John Cox Stevens
Sport: Horse Racing & Sailing
Born: September 24, 1785
Died: June 10, 1857
John Cox Stevens was born September 24, 1785 in Hoboken. He was one of three sons born to railroad and steamship pioneer Colonel John Stephens, whose family founded the city on the Hudson. While brothers Robert and Edwin (whose will established Stevens Institute) became engineers and inventors, John was more of a sportsman. He was fascinated with speed and competition. He sponsored foot and boat races, and created the Elysian Field amusement and recreation park in his hometown to increase ridership on the Stevens ferry line. In 1846, the Knickerbockers played the first “official” game of baseball on this site.
John's nephew, Richard Fowler Stevens, was a member of the Knickerbockers in the 1850s and played many a game on his uncle's ballfield. Richard was one of the first pitchers to figure out how to throw a fastball with the elbow-stiff, underhand delivery tthat was dictated by the rules of the day. It has been observed that, had the Knickerbockers not enjoyed unlimited access to the finest field in the region—or if his nephew had pitched for another club—their version of the game might not have been the one that was universally adopted by the 1860s.
As a breeder and trainer of horses, John was among the best. He bet heavily on his own animals, most famously on Eclipse in the epic 1823 race against Sir Henry. His horse Maria (named after his wife) won 13 of 25 races in the 1820s and 1830s. In the 1840s, John moved from Long Island back to New Jersey, splitting time between the family’s Castle Point estate in Hoboken and South Amboy, where he began to focus on yacht racing.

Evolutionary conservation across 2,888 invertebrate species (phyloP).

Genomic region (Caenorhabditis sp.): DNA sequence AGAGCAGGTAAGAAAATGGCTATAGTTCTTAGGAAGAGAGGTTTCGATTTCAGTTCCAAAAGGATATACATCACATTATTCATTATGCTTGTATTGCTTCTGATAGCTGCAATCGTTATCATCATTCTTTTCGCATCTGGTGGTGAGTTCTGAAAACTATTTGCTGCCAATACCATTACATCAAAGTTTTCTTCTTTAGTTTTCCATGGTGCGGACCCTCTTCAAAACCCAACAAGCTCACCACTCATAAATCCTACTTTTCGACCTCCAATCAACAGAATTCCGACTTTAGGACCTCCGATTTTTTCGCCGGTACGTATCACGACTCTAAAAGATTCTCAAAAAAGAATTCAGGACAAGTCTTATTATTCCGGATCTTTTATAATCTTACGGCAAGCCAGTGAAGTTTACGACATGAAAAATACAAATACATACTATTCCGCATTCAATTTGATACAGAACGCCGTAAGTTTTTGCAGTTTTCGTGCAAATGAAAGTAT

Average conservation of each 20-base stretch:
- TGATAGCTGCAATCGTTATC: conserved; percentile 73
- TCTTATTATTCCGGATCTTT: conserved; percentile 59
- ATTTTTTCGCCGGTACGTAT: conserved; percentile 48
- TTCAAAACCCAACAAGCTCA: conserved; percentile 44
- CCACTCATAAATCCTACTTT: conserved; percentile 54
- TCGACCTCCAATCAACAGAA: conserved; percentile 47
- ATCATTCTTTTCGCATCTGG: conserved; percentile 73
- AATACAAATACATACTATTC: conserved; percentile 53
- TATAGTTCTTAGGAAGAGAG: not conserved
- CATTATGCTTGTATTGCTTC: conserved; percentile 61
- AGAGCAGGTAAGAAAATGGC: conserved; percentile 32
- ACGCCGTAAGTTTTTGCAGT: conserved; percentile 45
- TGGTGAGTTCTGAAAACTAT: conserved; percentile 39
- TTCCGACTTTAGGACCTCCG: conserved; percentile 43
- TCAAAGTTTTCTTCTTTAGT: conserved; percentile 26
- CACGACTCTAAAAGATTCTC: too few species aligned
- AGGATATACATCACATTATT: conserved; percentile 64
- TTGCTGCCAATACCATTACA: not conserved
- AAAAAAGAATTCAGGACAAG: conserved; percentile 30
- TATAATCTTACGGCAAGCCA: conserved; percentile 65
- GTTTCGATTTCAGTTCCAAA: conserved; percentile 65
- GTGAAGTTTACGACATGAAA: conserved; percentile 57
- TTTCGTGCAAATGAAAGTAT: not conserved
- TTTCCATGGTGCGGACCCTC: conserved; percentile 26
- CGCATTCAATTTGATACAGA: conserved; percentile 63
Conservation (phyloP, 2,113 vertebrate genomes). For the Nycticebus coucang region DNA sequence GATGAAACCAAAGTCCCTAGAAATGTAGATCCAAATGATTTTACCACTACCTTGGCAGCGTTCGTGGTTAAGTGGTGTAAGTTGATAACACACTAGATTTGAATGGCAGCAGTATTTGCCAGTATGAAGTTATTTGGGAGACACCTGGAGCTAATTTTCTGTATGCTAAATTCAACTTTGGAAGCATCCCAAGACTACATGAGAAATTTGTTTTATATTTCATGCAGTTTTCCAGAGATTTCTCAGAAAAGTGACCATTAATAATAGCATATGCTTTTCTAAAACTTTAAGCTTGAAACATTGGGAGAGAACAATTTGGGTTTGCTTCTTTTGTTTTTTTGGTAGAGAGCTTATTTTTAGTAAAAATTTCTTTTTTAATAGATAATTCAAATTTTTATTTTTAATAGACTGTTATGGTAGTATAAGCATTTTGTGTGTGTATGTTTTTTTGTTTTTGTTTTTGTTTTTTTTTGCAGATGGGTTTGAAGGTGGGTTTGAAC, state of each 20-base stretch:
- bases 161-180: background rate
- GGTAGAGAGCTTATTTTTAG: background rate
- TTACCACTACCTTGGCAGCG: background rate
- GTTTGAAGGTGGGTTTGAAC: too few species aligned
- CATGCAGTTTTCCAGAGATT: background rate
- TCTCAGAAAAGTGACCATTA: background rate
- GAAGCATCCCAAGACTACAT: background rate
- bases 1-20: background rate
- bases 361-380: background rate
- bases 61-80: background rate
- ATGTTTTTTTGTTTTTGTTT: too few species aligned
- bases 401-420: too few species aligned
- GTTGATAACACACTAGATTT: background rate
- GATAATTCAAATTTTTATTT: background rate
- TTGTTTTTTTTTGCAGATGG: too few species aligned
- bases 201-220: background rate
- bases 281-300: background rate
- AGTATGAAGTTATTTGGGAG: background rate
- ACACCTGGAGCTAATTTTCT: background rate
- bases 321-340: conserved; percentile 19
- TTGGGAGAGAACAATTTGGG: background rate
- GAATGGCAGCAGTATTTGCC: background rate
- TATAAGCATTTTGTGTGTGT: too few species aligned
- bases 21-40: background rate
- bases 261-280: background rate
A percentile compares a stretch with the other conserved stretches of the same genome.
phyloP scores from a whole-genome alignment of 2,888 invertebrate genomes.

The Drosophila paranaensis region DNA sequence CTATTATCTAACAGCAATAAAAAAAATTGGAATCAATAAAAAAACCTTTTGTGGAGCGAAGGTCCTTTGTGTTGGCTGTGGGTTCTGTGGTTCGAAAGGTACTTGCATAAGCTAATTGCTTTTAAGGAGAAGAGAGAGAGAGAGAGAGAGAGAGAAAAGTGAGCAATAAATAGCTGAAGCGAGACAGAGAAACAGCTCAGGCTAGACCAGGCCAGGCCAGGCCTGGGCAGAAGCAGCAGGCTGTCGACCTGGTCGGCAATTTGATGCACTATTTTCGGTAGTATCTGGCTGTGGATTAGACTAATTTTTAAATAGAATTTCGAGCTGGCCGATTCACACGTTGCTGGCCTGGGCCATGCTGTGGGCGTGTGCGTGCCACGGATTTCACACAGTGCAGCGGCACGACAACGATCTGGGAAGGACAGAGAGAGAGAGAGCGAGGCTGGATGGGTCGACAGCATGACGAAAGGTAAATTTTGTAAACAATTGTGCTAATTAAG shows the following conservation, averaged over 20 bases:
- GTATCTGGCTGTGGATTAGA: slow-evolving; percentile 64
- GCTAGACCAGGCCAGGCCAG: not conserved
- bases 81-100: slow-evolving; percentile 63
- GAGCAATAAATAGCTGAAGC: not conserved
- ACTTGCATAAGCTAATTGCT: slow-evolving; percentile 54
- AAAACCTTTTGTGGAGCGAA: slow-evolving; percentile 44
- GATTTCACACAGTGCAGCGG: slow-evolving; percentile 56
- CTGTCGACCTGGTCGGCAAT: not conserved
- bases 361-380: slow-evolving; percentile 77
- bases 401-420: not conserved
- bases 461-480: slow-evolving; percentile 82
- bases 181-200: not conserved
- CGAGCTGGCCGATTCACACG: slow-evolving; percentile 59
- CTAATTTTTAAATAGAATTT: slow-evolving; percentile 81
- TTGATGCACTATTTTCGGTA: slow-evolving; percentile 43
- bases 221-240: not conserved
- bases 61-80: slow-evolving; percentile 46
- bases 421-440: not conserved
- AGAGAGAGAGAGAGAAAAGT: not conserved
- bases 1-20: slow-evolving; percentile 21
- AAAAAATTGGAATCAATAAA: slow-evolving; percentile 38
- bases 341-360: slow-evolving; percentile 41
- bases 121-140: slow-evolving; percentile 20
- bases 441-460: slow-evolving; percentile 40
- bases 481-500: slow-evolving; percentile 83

In 1844, John purchased Gimrack. It was on this yacht that he and eight other men formed the New York Yacht Club. John was elected commodore. Two years later, he began sailing Maria. It was designed by his brother, Robert.
In 1851, John, brother Edwin and four other NY Yacht Club members traveled to England at the invitation of the Royal Yacht Squadron to take part in an open regatta around the Isle of Wight for the Hundred Guinea Cup. They hired George Steers to build an innovative 101-foot 170-ton clipper for $30,000. America competed against 17 British boats ranging in size from 47 tons to 392 tons. She brought up the rear in the early stages of the race, but slowly closed on her rivals before pulling ahead to win. Queen Victoria congratulated John and his crew, who brought the cup back to New York and displayed it in the Stevens mansion—which became the home of the New York Yacht Club after John passed away in 1857.
America was sold several times over the years, and actually served as a blockade runner for the Confederacy during the Civil War.